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Vol. LXI, No. 18
September 4, 2009
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Coaxing a New Community of Contributors
NIH, Wikipedia Join Forces to Improve Online Health Info

On the front page...

If NIH and Wikipedia end up producing hundreds or even thousands of offspring, then the date of their conception might be recorded as July 16, 2009. That’s the day the two “parents” officially joined forces in Wilson Hall for a Wikipedia Academy, the first ever held in the U.S. The event was also the first time the Wikimedia Foundation, the nonprofit organization that runs the online encyclopedia, has collaborated with a federal agency.

About a dozen foundation staff and volunteers joined a hundred or so scientists, science educators and writers as well as other communication professionals around laptop-equipped tables to encourage the agency to become contributors to what is now “the world’s largest encyclopedia.”

Continued...


  Dr. Bill Wedemeyer speaks at NIH’s Wikipedia Academy.  
  Dr. Bill Wedemeyer speaks at NIH’s Wikipedia Academy.  

Matchmaker, Make Us a Match

The partnership was actually born of a “wake-up call” about how people now get their health information, according to John Burklow, NIH associate director for communications and public liaison. The academy event—a first date, of sorts—was organized over several months by staff of the NIH Office of Communications and Public Liaison.

It’s no secret that the Internet has transformed how we communicate, bank and navigate various other aspects of living. More and more, people are turning to so-called new media or social media vehicles such as Wikipedia as the “go-to source” for answers to medical questions, Burklow said. As a treasure trove of health data and research on medical matters, NIH is a logical resource for Wikipedia.

Collaborating seems only natural, stressed Dr. Marin Allen, NIH deputy associate director for communications: “We’re all public servants. We all want to provide shared, trustworthy health information for use worldwide.”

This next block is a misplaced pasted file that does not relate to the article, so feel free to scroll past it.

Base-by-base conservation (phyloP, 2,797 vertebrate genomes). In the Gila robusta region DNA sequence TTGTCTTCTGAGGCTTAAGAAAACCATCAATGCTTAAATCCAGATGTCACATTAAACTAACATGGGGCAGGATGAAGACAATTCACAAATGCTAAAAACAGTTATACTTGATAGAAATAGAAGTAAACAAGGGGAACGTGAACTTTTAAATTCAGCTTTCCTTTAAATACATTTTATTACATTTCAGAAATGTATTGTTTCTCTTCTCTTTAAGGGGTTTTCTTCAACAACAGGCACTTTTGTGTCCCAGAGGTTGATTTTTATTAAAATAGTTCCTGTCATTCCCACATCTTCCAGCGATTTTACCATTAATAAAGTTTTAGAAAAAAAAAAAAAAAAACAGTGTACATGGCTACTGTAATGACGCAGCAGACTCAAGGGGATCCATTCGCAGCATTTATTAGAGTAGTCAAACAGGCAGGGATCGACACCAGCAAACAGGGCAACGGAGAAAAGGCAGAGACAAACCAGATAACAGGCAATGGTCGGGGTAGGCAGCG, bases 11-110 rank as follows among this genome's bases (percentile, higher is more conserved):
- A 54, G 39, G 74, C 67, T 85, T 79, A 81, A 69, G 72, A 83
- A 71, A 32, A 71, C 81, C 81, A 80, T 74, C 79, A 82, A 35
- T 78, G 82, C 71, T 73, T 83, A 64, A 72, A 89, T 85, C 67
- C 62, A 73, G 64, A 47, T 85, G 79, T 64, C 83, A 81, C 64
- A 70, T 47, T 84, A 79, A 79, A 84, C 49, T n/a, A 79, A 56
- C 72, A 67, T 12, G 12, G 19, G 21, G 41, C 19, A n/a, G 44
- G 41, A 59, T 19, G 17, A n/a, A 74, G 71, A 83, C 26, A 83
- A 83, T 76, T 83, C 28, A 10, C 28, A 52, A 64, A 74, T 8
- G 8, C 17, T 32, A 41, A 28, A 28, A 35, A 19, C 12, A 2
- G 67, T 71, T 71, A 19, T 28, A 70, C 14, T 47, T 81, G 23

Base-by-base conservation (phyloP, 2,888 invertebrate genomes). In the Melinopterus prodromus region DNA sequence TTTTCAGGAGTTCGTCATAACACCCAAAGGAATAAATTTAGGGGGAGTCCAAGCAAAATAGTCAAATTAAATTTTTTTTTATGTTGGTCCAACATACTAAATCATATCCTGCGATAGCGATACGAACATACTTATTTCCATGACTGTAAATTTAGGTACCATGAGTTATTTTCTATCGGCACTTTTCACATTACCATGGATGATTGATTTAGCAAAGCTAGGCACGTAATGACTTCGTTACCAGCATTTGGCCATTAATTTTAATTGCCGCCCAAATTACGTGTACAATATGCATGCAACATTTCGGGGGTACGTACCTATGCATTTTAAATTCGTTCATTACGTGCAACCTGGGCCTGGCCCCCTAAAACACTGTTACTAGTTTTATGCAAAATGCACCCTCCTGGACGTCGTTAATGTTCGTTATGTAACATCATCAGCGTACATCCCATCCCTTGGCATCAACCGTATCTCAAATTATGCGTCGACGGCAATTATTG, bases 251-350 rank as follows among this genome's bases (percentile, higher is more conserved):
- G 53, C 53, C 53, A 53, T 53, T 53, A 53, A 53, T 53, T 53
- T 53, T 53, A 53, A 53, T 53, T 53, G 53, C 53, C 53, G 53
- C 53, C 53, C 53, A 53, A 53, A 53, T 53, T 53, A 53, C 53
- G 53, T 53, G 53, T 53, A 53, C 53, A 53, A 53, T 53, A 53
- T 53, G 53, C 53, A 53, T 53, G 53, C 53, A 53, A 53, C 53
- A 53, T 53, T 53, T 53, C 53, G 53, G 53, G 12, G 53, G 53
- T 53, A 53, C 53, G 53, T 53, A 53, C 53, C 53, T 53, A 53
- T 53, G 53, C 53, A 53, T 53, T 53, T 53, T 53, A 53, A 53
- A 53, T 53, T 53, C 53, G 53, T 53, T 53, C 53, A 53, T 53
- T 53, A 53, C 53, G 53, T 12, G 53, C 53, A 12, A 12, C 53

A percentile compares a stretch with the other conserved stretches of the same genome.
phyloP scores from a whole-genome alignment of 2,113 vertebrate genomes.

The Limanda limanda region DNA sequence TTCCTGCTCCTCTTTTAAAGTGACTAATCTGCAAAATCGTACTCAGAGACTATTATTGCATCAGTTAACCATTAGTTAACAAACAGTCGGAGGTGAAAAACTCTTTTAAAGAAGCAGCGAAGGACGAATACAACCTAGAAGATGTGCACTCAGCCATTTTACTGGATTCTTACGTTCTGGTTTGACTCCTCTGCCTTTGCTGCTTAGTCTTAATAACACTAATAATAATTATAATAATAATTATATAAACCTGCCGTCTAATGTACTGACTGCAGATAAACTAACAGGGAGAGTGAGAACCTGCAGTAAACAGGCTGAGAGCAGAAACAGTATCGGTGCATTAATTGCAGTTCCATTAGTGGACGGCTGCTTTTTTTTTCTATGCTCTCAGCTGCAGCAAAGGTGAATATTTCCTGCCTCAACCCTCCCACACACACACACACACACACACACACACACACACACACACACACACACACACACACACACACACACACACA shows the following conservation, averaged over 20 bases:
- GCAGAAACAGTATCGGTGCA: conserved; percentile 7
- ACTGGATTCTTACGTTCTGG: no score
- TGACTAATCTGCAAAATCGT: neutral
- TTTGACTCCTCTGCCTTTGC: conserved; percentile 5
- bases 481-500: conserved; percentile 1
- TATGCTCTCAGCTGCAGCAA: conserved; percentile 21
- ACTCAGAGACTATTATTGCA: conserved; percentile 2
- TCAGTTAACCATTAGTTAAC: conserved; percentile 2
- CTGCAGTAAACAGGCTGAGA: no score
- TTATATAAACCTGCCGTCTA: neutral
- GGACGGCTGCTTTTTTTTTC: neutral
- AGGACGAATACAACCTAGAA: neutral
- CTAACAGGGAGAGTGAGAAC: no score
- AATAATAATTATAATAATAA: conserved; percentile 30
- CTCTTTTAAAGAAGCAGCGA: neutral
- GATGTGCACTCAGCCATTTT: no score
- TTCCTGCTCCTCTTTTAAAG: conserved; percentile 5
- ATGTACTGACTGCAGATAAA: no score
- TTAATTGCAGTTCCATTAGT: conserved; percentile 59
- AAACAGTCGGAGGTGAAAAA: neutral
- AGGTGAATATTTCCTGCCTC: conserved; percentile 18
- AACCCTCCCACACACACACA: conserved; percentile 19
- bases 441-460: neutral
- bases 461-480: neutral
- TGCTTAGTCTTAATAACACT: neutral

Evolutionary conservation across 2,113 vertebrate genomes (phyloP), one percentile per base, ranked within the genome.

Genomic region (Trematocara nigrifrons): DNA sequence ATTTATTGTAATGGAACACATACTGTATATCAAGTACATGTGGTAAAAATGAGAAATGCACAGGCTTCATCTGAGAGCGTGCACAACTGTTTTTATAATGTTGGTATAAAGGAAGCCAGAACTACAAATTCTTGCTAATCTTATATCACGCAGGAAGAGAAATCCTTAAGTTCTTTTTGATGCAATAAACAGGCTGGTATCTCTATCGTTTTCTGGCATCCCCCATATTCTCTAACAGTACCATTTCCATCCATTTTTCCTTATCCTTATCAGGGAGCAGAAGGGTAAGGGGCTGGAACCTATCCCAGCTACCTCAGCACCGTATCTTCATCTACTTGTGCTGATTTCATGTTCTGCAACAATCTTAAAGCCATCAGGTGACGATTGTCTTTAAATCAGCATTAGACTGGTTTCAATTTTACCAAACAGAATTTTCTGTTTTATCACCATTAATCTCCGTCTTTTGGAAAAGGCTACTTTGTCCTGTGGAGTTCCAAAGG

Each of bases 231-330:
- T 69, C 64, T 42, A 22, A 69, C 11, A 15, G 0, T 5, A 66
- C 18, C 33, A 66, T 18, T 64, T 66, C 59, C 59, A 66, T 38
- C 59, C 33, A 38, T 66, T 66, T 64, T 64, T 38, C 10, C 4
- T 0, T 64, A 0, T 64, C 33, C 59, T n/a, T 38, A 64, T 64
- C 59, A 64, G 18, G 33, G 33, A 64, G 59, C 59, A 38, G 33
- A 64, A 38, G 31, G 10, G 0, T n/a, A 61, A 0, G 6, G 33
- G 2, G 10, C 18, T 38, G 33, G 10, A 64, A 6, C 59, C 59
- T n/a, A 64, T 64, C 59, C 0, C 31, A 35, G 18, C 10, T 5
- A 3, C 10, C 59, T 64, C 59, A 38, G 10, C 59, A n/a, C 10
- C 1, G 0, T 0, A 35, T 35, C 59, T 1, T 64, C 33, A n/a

The morning of the all-day academy was devoted to getting NIH’ers acquainted with Wikipedia, its history and potential. By afternoon, the assembly of about 130 had formed several small work groups for hands-on orientation to Wikipedia mechanics, writing and editing.

Free Info Online for Everyone
Collins (r) receives a standing ovation as he enters his first town hall meeting as NIH director. Deputy director Dr. Raynard Kington (second from r), who served for 9 months as acting NIH director, jokingly advised him not to get too used to such receptions.
Led by NIH Associate Director for Communications and Public Liaison John Burklow (c) and his deputy Dr. Marin Allen (second from r), NIH collaborates with Wikipedia. The group teamed up to hold the first U.S. Wikipedia Academy recently at NIH. Kelli Carrington (seated), NIH public liaison officer, gets oriented to writing for and uploading to the online encyclopedia.

What if everybody everywhere could find any kind of information they wanted at any time for free? Ambitious doesn’t even begin to describe that goal, yet Wikipedia founder Jimmy Wales not only voiced it as an objective, but also made it a personal and professional mission.

Begun in January 2001, Wikipedia is written by hundreds of thousands of volunteers sitting at computers around the world. Basically, if you have Internet access, you can contribute to Wikipedia’s bank of knowledge.

The resource “has grown rapidly into one of the largest reference web sites, attracting around 65 million visitors monthly as of 2009,” according to its own entry (called an “article”) on Wikipedia. “There are more than 75,000 active contributors working on more than 13,000,000 articles in more than 260 languages.”

Wikipedia is the fifth most popular property on the web, according to Jennifer Riggs, foundation chief program officer. That places the online resource in the same stratosphere as Google, Yahoo, Microsoft and Facebook. Good company for NIH—the largest medical research agency in the world, funding health studies in all 50 United States and 90 nations worldwide.